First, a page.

We don't indict, much less try, the big felons - consider this man, the most visible face in the mortgage scandals - no criminal charges and a "settlement" of $67.5 meg (on $406 meg of personal income) with all criminal investigations concluded in 2011. http://en.wikipedia.org/wiki/Angelo_Mozilo

However, criminal prosecutions for average cases will continue down the 99% guilty plea path where the prosecutor's power to over-charge a defendant demanding a trial increases defense costs beyond measure.

Public defenders, never well paid - or assigned a reasonable case load - are already dwindling in number - and PD funding cuts are certain to increase with this election's results. Absent a Public Defender the Court must appoint a counsel for those defendants who cannot afford one (most defendants cannot afford legal counsel).

The Court-appointed counsel - taken from his/her practice in another field - will almost always be ineffective (to say the least).

My own brother-in-law, a transactional attorney, was appointed to defend in a rape case - a man who had never tried a case in his life (and, still hasn't as far as I'm concerned - but, with 66 federal trials under my belt, what do I know?). His interest in that appointment was so slight that he never bothered to call me (a former assistant prosecutor) despite the fact that I was less than 300 mi away.

He deferred his opening statement, never cross examined any prosecution witness, and he put the defendant on the stand (that is almost ALWAYS the wrong thing to do) and offered no other witnesses to rebut the prosecution's case in chief. His closing lasted less than a minute and the result was a conviction.

Was the accused guilty? I don't know.

Did the accused have a competent defense: certainly not.

Was the defense adequate under the state's law? Yes.

There exists precedent supporting a defense counsel waiving opening and closing arguments and performing minimal direct and cross examination. Only where a defense counsel had to be woken, multiple times, during trial is "ineffective assistance" a slam dunk. Judges ought to demand more from appointed counsel - but, they don't. So much for Gideon v. Wainwright http://www.oyez.org/cases/1960-1969/1962/1962_155

What is the path for our nascent experiment with Universal Healthcare? I shudder to think of the steps that Congress will take these next two years - to say nothing of the Supreme Court's latest case, King v. Burwell, challenging the authority of the tax subsidy component of the ACA. http://www.modernhealthcare.com/assets/pdf/CH95770731.PDF It was argued last Friday. See, http://www.scotusblog.com/case-files/cases/king-v-burwell/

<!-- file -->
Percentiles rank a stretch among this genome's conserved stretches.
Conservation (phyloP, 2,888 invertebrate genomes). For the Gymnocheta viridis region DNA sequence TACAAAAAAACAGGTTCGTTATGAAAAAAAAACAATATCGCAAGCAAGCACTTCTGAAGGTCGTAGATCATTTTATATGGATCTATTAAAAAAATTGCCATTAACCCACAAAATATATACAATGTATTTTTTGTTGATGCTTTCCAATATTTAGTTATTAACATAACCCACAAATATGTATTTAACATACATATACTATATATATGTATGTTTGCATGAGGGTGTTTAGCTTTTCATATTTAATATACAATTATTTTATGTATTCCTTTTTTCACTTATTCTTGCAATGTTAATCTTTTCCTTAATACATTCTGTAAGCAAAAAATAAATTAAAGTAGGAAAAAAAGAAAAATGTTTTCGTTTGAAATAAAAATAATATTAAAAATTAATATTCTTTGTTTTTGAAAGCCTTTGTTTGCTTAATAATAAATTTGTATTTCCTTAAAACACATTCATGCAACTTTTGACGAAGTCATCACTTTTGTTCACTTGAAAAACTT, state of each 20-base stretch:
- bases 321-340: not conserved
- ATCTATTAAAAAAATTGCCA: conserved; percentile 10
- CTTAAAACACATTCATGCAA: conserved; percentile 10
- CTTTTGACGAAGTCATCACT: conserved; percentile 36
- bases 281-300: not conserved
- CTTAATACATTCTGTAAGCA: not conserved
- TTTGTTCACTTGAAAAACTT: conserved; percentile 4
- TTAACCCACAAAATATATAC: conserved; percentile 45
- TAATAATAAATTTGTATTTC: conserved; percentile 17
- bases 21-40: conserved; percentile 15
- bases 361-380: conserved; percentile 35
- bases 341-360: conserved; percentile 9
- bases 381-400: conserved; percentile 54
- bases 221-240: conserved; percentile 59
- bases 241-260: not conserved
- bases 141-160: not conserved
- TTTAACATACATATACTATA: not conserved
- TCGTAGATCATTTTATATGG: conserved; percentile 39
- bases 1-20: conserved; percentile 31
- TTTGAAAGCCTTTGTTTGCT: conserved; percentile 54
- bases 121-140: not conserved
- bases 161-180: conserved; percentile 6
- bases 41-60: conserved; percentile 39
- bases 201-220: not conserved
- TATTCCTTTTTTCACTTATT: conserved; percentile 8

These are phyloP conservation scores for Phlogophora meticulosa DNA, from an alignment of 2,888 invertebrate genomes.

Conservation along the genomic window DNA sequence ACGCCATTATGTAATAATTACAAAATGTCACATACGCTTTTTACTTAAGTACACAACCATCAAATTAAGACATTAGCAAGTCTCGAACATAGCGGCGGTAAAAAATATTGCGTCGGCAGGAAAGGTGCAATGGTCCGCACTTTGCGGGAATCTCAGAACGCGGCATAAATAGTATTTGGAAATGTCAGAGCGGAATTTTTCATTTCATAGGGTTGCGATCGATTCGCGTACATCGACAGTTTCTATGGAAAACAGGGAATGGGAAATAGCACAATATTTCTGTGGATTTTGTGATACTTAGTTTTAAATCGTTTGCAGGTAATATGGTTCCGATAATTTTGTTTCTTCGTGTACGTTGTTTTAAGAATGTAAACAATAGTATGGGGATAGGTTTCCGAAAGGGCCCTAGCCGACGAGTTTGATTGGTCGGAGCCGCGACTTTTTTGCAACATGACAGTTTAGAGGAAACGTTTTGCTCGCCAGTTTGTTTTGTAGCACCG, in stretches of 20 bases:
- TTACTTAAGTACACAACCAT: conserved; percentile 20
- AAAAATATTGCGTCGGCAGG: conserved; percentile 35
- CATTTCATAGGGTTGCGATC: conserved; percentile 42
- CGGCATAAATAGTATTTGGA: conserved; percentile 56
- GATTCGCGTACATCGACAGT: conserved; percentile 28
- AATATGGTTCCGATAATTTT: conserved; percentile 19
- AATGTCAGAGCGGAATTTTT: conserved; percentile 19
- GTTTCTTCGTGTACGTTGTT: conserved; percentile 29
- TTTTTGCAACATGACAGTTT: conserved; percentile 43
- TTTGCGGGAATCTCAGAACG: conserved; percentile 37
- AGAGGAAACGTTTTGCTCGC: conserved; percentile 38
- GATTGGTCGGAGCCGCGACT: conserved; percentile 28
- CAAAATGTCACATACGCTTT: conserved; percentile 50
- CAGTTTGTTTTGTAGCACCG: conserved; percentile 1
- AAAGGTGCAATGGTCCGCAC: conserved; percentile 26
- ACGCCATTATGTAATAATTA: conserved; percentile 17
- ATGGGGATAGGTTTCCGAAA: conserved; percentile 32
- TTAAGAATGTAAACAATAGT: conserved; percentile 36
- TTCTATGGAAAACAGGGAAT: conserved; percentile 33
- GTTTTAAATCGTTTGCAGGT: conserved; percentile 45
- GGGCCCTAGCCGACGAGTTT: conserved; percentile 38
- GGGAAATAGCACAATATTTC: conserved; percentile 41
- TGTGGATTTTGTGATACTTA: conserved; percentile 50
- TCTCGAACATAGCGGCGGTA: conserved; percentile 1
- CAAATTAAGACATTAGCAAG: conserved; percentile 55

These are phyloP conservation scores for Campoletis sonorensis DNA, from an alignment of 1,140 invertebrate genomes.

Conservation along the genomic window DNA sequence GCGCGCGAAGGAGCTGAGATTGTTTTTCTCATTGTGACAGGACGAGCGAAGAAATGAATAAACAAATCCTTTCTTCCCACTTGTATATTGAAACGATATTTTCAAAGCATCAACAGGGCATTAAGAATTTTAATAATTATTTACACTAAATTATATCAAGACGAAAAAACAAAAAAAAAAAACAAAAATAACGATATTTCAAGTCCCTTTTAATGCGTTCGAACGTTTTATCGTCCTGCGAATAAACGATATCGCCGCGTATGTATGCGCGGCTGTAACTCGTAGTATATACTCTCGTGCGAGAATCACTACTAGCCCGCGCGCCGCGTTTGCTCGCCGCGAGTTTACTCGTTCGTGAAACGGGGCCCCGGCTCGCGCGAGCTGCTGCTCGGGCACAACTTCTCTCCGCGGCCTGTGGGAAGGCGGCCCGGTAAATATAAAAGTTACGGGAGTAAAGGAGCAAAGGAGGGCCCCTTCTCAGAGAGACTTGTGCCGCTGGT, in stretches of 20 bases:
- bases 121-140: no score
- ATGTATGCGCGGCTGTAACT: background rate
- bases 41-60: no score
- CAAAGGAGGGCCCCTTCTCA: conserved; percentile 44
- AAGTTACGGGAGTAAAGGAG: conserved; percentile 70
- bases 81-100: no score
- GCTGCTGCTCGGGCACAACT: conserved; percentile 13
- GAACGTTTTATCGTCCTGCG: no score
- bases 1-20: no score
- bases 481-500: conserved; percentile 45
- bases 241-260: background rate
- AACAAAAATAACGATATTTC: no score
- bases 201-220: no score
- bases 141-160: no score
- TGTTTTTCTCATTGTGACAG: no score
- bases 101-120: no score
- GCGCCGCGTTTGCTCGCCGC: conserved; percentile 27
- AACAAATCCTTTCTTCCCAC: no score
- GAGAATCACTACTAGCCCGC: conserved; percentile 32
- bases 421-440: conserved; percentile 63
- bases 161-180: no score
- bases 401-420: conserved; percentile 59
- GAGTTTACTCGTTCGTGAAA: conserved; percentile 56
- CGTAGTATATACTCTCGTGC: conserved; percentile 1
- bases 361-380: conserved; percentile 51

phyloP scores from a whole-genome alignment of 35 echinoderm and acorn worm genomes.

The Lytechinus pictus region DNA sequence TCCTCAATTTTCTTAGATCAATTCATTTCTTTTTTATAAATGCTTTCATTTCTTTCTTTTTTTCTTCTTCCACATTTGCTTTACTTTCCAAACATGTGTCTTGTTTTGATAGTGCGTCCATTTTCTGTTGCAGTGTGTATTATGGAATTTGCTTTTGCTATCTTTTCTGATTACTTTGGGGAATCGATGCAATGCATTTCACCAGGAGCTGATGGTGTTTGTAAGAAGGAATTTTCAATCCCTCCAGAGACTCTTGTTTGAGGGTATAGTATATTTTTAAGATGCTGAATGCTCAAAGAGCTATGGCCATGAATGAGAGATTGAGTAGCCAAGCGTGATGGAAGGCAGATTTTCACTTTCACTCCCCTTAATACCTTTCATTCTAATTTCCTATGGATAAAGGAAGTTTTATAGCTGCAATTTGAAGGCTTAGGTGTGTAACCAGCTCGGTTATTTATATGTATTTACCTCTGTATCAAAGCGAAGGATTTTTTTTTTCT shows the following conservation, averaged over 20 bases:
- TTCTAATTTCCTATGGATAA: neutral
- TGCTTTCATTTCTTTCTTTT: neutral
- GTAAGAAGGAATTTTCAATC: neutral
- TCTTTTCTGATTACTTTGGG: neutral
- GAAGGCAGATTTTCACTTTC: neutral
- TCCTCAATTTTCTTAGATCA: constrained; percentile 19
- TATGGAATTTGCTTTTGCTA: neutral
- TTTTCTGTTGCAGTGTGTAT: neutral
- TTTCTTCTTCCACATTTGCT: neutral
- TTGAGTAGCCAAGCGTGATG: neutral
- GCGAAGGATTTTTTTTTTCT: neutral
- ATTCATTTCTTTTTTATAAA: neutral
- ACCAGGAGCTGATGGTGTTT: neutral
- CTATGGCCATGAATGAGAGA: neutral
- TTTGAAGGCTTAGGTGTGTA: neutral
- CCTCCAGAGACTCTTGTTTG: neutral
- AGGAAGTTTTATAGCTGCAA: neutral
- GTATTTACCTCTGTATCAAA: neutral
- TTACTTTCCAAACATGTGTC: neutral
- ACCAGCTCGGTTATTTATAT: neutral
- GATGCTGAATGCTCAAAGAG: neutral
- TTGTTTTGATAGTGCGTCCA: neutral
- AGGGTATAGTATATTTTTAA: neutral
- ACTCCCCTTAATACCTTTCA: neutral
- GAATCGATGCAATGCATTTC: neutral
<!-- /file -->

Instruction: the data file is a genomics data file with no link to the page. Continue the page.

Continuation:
I don't see the next two years as a "lame duck" presidency so much as an out-and-out repudiation of the substantive achievements of one of the most conservative of Democrats ever to serve in the highest office. The underlying basis for this turn of events can be explained in many different ways - but, from where I sit, I think that the gross failure to vote by the electorate with the most to lose can be squarely blamed on the "genteel" racism that pervades our nation - an echo of our slave-holding past.

If we are to regain any modicum of egalitarianism we will have to rely upon the growing blocks of the population that are not historically linked to slavery. Our Asian and Hispanic populations hold the future of our nation's democracy.

chuckle8's picture
chuckle8 8 years 3 weeks ago
#40

reply to joeShmoe13 RE#38 -- I do not know what failures you are talking about. The following set of numbers look good to me:

Jan 2009 Today

7,949 The Dow Jones Index 17,390

7.8% Unemployment 5.9%

-5.4% GDP Growth 4.6%

9.8% Deficit/GDP % 2.8%

37.7 Consumer Confidence 94.5

Ou812's picture
Ou812 8 years 3 weeks ago
#41

C8 if that's the case, why would anyone spend money on political ads...You're not making sense my friend.

JoeShmoe13's picture
JoeShmoe13 8 years 3 weeks ago
#42

George

"I think that the gross failure to vote by the electorate with the most to lose can be squarely blamed on the "genteel" racism that pervades our nation - an echo of our slave-holding past. - See more at: http://www.thomhartmann.com/blog/2014/11/will-billionaires-buy-another-e.... Seeing racism where their isn't any? The liar in chief is the reason all your so called "minorities" didn't get off their azzes and go vote. They had been played the fool too many times by this slickster. "If you can't baffle em with your bullshit, try dazzling em with your foot work."

chuckle8's picture
chuckle8 8 years 3 weeks ago
#43

A little more clarity:

Jan 2009 ------------------------------- Today

7,949 ------ The Dow Jones Index 17,390

7.8% ------ Unemployment --------- 5.9%

-5.4% ------ GDP Growth -------------- 4.6%

9.8% ------ Deficit/GDP % ------------- 2.8%

37.7 ------- Consumer Confidence -- 94.5

chuckle8's picture
chuckle8 8 years 3 weeks ago
#44

Ou812 -- Do you know about Eric Cantor's race a few months back? There were a couple faux news commentators that liked beating up on him. When Eric lost, they took credit for his defeat.

One just has to be fortunate to find commentators in this frame of mind. If not, you need money.

JoeShmoe13's picture
JoeShmoe13 8 years 3 weeks ago
#45

Chuck